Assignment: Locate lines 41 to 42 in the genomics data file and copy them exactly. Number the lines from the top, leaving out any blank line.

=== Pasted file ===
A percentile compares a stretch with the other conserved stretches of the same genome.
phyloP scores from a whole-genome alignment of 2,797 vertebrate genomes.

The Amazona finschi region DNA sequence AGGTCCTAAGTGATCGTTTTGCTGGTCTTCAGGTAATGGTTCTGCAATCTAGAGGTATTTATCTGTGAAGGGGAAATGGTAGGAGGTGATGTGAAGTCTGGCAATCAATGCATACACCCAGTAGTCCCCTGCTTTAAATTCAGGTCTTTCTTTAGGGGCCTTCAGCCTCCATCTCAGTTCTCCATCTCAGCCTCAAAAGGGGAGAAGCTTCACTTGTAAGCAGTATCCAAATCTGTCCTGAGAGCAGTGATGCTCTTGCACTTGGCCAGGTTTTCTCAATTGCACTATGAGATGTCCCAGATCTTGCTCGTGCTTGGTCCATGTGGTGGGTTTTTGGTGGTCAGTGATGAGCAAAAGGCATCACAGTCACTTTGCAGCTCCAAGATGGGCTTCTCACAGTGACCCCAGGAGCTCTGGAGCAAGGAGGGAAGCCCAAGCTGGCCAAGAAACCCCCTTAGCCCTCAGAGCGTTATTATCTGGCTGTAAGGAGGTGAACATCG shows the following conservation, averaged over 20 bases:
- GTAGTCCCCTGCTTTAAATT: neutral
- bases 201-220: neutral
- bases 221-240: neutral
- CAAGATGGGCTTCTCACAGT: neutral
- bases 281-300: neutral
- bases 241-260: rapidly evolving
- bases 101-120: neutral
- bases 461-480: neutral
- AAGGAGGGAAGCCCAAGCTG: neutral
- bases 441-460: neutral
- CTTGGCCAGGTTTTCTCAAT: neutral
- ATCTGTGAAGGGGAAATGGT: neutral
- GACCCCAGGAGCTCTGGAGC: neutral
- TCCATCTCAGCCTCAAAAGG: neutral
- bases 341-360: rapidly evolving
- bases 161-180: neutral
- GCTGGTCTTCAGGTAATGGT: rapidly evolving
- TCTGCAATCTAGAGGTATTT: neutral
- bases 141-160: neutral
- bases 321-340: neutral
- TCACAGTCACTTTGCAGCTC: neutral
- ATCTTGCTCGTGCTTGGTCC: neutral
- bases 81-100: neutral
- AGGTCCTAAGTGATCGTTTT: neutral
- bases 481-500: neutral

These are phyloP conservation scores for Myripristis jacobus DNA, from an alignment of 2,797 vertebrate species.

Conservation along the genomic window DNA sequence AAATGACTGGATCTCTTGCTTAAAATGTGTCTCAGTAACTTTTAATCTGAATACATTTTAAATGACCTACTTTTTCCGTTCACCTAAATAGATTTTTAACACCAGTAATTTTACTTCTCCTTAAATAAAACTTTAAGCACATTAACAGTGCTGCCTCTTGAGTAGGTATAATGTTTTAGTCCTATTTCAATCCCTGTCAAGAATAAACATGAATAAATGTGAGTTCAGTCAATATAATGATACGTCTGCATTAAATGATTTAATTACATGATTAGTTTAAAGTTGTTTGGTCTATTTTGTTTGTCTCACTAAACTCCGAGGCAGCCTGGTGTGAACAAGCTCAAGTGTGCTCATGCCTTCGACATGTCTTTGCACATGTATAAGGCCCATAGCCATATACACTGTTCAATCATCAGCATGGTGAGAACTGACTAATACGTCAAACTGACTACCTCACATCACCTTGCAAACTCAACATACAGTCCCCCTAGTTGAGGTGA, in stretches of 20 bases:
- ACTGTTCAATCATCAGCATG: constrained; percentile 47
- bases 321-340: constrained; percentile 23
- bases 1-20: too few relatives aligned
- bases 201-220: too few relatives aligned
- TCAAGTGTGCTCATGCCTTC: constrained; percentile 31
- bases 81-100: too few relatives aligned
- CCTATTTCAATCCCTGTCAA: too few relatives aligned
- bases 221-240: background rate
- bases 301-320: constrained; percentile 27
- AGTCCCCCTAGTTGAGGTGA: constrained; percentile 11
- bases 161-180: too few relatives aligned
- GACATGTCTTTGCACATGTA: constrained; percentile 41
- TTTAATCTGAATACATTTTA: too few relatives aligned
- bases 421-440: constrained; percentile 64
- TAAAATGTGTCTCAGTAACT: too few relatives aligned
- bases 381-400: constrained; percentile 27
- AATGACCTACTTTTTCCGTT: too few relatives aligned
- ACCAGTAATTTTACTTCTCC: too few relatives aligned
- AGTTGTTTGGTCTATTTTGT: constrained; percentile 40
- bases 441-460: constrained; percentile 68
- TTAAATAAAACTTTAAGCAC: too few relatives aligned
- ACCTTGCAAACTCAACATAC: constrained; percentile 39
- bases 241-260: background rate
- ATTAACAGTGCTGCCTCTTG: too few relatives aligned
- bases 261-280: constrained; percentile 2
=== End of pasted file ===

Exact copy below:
- bases 161-180: too few relatives aligned
- GACATGTCTTTGCACATGTA: constrained; percentile 41